Plaintiff requests that the Court "confirm" the following three arguments: a) the Boat is a specially manufactured movable thing and, consequently, is a "good" that is subject to the California Commercial Code, pursuant to section California Commercial Code § 2102; b) the Boat is existing and identified and, therefore, is capable of being transferred, pursuant to California Commercial Code § 2105; c) since the Boat is a good capable of being transferred, Plaintiff has a special property interest in the Boat, pursuant to California Commercial Code § 2501. Plaintiff's Mot. at 2. Because all three issues are closely related, this section will address these issues together.

The California Commercial Code uses the terminology "interest . . . can pass" instead of "transfer." Cal. Com. Code § 2105. These two phrases are used interchangeably below.

Both Plaintiff and Defendants agree that the California Commercial Code applies to the Contract for Sale and governs whether the Boat is a good that is existing and identified and transferable and in which Plaintiff has a special property interest. Plaintiff's Mot. at 5; Opp. at 4-6. The Court finds that the California Commercial Code does indeed apply to and govern these issues, as explained below. Pursuant to California Commercial Code § 2102, the California Commercial Code "applies to transactions in goods." Cal. Com. Code. § 2102. The California Commercial Code defines goods, in pertinent part, as follows:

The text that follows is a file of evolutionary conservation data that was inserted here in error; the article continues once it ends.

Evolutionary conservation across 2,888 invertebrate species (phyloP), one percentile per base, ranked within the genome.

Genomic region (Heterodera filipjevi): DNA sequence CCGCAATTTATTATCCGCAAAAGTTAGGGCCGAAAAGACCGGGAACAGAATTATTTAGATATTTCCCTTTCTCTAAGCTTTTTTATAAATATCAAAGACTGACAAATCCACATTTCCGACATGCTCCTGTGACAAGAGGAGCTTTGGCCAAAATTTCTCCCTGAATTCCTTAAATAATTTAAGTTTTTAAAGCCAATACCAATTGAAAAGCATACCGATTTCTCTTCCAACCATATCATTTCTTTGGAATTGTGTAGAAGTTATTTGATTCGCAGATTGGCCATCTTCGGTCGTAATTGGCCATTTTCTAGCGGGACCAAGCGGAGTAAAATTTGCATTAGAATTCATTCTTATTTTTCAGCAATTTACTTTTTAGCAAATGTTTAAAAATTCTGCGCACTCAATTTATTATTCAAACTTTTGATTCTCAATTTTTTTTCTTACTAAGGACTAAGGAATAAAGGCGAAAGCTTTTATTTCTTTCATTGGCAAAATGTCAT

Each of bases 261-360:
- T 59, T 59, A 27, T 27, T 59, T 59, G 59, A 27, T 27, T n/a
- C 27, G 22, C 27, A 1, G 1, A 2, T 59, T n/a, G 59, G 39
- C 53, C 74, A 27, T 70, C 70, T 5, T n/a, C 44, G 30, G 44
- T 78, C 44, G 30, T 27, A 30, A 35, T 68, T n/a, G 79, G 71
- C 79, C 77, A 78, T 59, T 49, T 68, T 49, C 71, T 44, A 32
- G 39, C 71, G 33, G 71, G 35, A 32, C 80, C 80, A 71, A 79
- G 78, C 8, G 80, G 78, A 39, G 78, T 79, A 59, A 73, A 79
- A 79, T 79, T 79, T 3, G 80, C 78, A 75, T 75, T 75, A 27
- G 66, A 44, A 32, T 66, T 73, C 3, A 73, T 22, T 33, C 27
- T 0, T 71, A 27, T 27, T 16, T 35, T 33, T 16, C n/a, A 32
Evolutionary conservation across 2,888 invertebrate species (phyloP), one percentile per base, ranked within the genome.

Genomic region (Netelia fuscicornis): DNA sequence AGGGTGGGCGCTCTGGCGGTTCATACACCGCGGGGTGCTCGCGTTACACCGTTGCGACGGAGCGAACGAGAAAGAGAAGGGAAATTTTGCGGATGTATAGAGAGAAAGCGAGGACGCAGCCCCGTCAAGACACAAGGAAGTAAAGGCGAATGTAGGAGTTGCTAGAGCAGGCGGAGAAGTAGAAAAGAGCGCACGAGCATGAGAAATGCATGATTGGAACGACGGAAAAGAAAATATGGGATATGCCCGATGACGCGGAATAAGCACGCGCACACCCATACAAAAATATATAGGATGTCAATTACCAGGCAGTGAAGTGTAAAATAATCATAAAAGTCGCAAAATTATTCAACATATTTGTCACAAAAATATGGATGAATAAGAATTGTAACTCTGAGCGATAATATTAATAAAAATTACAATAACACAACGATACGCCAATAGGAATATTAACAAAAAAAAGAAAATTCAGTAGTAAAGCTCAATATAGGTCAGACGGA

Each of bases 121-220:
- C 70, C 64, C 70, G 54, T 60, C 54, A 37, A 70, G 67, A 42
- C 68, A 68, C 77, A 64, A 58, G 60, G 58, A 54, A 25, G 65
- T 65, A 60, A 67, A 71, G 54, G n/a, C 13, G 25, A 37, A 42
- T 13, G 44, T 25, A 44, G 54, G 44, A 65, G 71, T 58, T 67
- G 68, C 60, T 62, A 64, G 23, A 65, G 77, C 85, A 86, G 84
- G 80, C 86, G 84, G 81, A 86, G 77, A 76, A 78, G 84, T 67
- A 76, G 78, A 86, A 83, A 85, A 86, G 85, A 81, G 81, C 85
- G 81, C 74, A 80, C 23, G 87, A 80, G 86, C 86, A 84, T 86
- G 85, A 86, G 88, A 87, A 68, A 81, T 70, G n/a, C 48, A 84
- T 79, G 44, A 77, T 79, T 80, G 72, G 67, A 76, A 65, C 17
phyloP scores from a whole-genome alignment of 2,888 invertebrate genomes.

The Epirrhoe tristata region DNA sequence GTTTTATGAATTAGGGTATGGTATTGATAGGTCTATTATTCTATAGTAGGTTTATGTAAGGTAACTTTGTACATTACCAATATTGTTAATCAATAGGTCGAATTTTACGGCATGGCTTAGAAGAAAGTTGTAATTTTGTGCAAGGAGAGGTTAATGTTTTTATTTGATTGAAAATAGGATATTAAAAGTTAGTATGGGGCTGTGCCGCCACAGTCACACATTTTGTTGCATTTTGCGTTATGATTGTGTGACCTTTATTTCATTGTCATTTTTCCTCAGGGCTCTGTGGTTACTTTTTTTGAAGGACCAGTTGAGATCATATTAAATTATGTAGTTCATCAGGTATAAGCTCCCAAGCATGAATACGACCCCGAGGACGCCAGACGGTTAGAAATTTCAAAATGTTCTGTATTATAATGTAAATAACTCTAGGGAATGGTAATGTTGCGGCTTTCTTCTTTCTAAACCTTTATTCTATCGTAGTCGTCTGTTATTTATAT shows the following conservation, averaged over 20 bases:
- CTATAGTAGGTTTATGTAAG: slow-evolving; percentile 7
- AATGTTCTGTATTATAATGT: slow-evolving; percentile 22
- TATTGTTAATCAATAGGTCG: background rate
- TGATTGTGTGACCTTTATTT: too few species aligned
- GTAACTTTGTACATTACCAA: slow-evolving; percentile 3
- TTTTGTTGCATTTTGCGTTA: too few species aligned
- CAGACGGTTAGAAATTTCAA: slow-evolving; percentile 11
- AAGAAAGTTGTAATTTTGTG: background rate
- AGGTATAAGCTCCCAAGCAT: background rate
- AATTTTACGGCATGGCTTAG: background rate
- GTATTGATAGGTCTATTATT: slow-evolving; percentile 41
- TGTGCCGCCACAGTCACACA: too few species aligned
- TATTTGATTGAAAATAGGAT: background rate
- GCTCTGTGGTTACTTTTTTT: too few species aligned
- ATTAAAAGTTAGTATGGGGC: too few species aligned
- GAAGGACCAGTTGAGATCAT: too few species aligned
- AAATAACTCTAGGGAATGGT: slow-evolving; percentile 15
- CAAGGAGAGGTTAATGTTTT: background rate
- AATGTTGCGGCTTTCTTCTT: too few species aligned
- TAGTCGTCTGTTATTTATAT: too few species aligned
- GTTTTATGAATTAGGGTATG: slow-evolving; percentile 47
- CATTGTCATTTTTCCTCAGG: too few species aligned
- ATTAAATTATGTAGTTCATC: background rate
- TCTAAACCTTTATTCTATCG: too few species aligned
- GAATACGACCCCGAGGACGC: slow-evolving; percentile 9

(1) "Goods" means all things (including specially manufactured goods) which are movable at the time of identification to the contract for sale other than the money in which the price is to be paid, investment securities (Division 8) and things in action.
(2) Goods must be both existing and identified before any interest in them can pass. Goods which are not both existing and identified are "future" goods. A purported present sale of future goods or of any interest therein operates as a contract to sell.

Cal. Com. Code § 2105. Pursuant to California Commercial Code § 2102 cmt. 5, "The question of when an identification of goods takes place is determined by the provisions of Section [2501]." California Commercial Code § 2501 states, in pertinent part,

(1) The buyer obtains a special property and an insurable interest in goods by identification of existing goods as goods to which the contract refers even though the goods so identified are nonconforming and he has an option to return or reject them. Such identification can be made at any time and in any manner explicitly agreed to by the parties. In the absence of explicit agreement identification occurs
(a) When the contract is made if it is for the sale of goods already existing and identified;
(b) If the contract is for the sale of future goods . . . when goods are shipped, marked or otherwise designated by the seller as goods to which the contract refers;

Cal. Com. Code § 2501(1).